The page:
Good Friday Morning!
Today’s note follows on to last week’s note (Strong Under Currents). I noted last week that West Virginia has a talent retention problem, and I spoke a bit about what the broader national trends in that are – migration from rural to urban, the people that are mobile are younger and better educated, generally.
Today I want to expand a bit on the things that are working in our favor – but may not solve the problem.
A notable thing that I’ve found in my research is evidence that folks from Appalachia in general, and West Virginia in particular are “sticky”. What does that mean? It means that people move less than you might expect, and move back when economic winds change. People hang on here longer than “the data” would suggest, and many come back later in life. Why? Some of these things are measureable – cost of living is lower, for example. Others are harder to quantify – maybe folks want to live closer to family and social support networks. Maybe their overall “quality of life” is higher, in terms of not dealing with traffic or long commutes, or being able to have their preferred recreational opportunities (tough to hunt, fish, or hike in DC). Sometimes, this “stickiness” isn’t a good thing – maybe property values in your town are so depressed, or the market so poor, that you can’t sell your house, even if you do want to move. I’ve also seen evidence for this – that some of our retention is because we have high rates of property transfer from generation to generation. If you own a house that has been in your family for generations, don’t owe a mortgage on it, and can’t sell it, your personal economics may not see a lot of upside in moving for a job, just to have to pay rent.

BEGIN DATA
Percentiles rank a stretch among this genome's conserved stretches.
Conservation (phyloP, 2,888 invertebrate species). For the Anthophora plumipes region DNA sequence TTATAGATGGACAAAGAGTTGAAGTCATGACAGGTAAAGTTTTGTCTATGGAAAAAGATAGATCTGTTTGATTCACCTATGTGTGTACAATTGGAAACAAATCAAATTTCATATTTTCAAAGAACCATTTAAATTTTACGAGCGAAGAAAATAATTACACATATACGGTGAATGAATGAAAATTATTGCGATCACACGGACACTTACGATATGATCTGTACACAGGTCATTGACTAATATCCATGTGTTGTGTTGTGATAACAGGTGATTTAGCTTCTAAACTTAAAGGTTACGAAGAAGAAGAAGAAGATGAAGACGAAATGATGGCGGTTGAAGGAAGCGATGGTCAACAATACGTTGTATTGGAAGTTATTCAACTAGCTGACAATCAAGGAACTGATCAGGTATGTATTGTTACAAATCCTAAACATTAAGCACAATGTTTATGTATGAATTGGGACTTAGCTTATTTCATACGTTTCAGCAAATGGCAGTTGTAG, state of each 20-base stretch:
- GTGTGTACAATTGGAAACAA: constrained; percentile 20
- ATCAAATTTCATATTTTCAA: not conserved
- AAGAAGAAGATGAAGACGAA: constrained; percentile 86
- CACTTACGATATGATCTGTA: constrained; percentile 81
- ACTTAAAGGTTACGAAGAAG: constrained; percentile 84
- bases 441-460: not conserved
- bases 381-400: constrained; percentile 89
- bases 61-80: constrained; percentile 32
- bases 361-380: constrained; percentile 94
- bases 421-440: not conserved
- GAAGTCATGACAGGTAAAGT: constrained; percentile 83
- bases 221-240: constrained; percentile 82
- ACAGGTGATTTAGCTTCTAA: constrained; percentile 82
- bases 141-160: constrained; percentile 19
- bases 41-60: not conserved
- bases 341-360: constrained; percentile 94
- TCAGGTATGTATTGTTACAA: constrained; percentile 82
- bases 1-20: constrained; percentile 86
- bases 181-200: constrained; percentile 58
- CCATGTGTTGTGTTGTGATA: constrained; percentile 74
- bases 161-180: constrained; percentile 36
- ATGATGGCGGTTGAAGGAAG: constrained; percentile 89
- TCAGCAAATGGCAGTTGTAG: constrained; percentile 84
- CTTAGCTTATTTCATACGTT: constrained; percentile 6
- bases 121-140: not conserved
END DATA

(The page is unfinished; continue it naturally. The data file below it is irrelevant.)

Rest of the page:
Taken as a whole, my theory is that we should focus on retention of people that are here, versus recruitment of people from outside. My logic here is that we have a great deal of talent that we lose, and we are working against headwinds the whole time there – meanwhile, we know that a great many people will stay here “longer than it makes sense”. For those people, what is the “last straw” that finally convinces them to move? In many cases, once they move, they don’t come back until retirement age – when they are outside the most productive part of the workforce.
This is the focus of my research – what are the things that are pushing people out?
I’ll dial into those ideas next time.
We Stand Together, Rooted To This Place - West Virginia